Archive for July, 2010

Open SharePoint 2010 Dialog Box from Content By Query Web Part

July 25, 2010

 

Content By Query web part uses xml style sheets for UI and therefore allow us to customized its look and feel by modifying these style sheets. The style sheet which is applied to the items displayed in Content Query Web Part is “Item Style” and you can find it in the folder called “XSL Style Sheets” in the out of the box style library in your site collection.

image

Here is how you can add your own style to ItemStyle.xsl:

1. Download ItemStyle.xsl and open it using Visual Studio.

2. You’ll see multiple "<xsl:template” nodes each of which indicates a Item style.

3. You can create your own style by either copying & pasting existing style and customizing it or create your own style by scratch.

4. I have created my style by copying and customizing style called “Bullets” and following is how my customized style looks like:

<xsl:template name=MyBullets match=Row[@Style=’MyBullets’] mode=itemstyle>
        <
xsl:variable name=SafeLinkUrl>
            <
xsl:call-template name=OuterTemplate.GetSafeLink>
                <
xsl:with-param name=UrlColumnName select=‘LinkUrl’/>
            </
xsl:call-template>
        </
xsl:variable>
        <
xsl:variable name=DisplayTitle>
            <
xsl:call-template name=OuterTemplate.GetTitle>
                <
xsl:with-param name=Title select=@Title/>
                <
xsl:with-param name=UrlColumnName select=‘LinkUrl’/>
            </
xsl:call-template>
        </
xsl:variable>
        <
div class=item link-item bullet>
            <
xsl:call-template name=OuterTemplate.CallPresenceStatusIconTemplate/>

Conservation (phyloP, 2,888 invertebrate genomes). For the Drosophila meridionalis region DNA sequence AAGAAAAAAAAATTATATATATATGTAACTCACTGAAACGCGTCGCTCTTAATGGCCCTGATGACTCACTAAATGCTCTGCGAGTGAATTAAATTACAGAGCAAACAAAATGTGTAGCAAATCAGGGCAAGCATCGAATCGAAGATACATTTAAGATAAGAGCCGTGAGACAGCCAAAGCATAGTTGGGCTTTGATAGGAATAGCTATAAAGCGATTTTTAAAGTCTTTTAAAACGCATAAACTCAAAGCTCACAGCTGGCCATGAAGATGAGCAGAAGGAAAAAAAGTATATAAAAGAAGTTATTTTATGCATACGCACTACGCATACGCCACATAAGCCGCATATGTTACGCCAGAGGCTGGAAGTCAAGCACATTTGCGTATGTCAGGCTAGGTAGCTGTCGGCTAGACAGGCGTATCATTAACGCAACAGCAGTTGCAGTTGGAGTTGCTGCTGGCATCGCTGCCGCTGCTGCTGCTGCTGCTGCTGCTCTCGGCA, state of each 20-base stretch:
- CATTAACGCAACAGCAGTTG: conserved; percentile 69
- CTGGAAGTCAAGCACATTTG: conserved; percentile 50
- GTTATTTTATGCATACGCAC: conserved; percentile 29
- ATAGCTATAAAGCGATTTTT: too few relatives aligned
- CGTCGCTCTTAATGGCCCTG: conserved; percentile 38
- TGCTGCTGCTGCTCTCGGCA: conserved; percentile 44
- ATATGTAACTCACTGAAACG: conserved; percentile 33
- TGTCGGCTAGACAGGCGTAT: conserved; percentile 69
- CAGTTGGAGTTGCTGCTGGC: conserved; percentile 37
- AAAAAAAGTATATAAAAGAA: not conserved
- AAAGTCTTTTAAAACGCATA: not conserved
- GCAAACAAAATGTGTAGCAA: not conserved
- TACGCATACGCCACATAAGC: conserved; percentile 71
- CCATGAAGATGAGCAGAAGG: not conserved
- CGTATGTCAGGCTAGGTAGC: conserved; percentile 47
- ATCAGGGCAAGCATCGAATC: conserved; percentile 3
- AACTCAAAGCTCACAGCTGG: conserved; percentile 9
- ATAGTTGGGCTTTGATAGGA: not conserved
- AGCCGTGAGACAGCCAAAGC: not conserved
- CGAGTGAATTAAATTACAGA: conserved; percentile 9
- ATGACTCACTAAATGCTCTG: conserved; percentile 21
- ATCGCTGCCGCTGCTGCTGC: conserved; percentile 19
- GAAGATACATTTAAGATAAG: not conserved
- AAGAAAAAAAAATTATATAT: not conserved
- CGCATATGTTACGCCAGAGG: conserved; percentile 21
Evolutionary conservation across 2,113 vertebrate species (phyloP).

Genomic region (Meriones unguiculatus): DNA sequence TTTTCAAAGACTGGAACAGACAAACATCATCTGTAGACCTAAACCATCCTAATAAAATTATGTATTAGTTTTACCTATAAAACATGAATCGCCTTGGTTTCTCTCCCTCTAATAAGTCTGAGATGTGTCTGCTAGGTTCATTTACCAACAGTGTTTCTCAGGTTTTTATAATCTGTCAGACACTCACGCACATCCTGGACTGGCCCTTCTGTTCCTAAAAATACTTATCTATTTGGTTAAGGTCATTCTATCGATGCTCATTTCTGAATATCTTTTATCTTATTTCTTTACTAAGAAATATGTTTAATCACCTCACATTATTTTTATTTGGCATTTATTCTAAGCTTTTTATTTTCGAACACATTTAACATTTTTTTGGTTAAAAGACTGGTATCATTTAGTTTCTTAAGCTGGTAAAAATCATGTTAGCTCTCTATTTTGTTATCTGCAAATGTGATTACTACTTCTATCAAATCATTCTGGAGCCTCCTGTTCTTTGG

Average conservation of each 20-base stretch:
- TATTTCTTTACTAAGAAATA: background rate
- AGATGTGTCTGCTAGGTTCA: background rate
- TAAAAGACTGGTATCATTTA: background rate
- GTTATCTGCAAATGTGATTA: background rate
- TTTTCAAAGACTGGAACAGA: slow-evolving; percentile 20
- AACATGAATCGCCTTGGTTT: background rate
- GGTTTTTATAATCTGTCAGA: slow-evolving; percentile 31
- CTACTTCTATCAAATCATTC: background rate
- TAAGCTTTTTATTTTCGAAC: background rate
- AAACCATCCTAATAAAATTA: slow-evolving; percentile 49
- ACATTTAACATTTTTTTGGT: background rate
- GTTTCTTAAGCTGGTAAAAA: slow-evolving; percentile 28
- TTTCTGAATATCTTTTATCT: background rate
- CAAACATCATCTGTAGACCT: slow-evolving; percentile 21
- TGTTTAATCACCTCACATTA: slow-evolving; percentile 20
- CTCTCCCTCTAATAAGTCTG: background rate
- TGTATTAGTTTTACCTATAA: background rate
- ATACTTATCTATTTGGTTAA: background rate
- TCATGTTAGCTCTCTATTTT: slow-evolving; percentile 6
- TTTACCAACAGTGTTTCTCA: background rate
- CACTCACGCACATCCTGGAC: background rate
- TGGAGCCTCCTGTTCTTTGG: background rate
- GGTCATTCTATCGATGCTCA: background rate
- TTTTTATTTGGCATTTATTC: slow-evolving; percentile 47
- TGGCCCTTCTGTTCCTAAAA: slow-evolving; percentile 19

<
a href=# title={@LinkToolTip}>
                    <
xsl:attribute name=onclick>
                        javascript:

                        function DialogCallback(dialogResult, returnValue)
                        {
                            SP.UI.ModalDialog.RefreshPage(SP.UI.DialogResult.OK);
                        }

                        function onQuerySucceded()
                        {
                        
                        var currentSiteUrl = this.site.get_url() + ‘/_layouts/MyPage.aspx?Source=<xsl:value-of select=@LinkUrl/>&amp;ItemId=<xsl:value-of select=@ID/>‘;

                        var options =
                        {
                        url: currentSiteUrl,
                        title: ‘My Dialog’,
                        allowMaximize: false,
                        showClose: true,
                        width: 600,
                        height: 300,
                        dialogReturnValueCallback: DialogCallback
                        };

                        SP.UI.ModalDialog.showModalDialog(options);
                        }

                        function onQueryFailed()
                        {
                        alert(‘Failed’);
                        }

                        var ctx = SP.ClientContext.get_current();
                        this.site = ctx.get_site();

                        ctx.load(this.site);

                        ctx.executeQueryAsync
                        (
                        Function.createDelegate(this, onQuerySucceded),
                        Function.createDelegate(this, onQueryFailed)
                        );

                    </xsl:attribute>
                <
xsl:value-of select=$DisplayTitle/>
            </
a>
        </
div>
    </
xsl:template>